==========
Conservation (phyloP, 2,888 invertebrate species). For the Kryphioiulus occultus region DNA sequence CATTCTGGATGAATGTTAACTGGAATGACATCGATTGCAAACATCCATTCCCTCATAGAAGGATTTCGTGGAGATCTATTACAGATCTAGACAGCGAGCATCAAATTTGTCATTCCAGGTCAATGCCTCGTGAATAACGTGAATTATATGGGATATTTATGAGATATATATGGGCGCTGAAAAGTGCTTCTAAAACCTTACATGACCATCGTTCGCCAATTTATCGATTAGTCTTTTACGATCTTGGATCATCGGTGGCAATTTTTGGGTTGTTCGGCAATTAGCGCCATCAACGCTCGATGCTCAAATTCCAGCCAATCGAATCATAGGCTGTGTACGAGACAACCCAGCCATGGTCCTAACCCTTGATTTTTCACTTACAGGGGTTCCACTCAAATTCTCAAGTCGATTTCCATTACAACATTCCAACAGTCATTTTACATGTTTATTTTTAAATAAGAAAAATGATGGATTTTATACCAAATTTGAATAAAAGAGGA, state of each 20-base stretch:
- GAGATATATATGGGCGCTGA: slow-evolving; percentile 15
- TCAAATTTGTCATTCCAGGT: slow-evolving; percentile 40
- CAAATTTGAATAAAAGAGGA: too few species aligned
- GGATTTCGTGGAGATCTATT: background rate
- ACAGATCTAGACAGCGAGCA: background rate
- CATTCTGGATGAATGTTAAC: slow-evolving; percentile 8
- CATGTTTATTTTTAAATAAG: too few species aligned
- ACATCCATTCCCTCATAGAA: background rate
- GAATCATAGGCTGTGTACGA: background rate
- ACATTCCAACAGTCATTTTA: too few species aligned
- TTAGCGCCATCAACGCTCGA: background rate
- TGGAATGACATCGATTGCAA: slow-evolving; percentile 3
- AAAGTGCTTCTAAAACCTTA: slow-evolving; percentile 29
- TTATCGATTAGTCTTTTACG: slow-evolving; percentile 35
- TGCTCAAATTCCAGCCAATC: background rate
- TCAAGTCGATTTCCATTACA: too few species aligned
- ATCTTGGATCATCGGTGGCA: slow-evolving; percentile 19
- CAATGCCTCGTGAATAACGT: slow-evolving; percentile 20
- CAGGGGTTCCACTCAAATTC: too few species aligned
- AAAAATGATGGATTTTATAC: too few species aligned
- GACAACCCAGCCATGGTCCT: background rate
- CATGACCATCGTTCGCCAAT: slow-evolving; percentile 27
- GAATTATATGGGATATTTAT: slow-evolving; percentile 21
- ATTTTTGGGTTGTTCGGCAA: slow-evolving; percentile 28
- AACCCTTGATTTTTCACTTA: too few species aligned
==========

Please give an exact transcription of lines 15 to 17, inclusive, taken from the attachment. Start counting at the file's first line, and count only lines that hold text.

- TTATCGATTAGTCTTTTACG: slow-evolving; percentile 35
- TGCTCAAATTCCAGCCAATC: background rate
- TCAAGTCGATTTCCATTACA: too few species aligned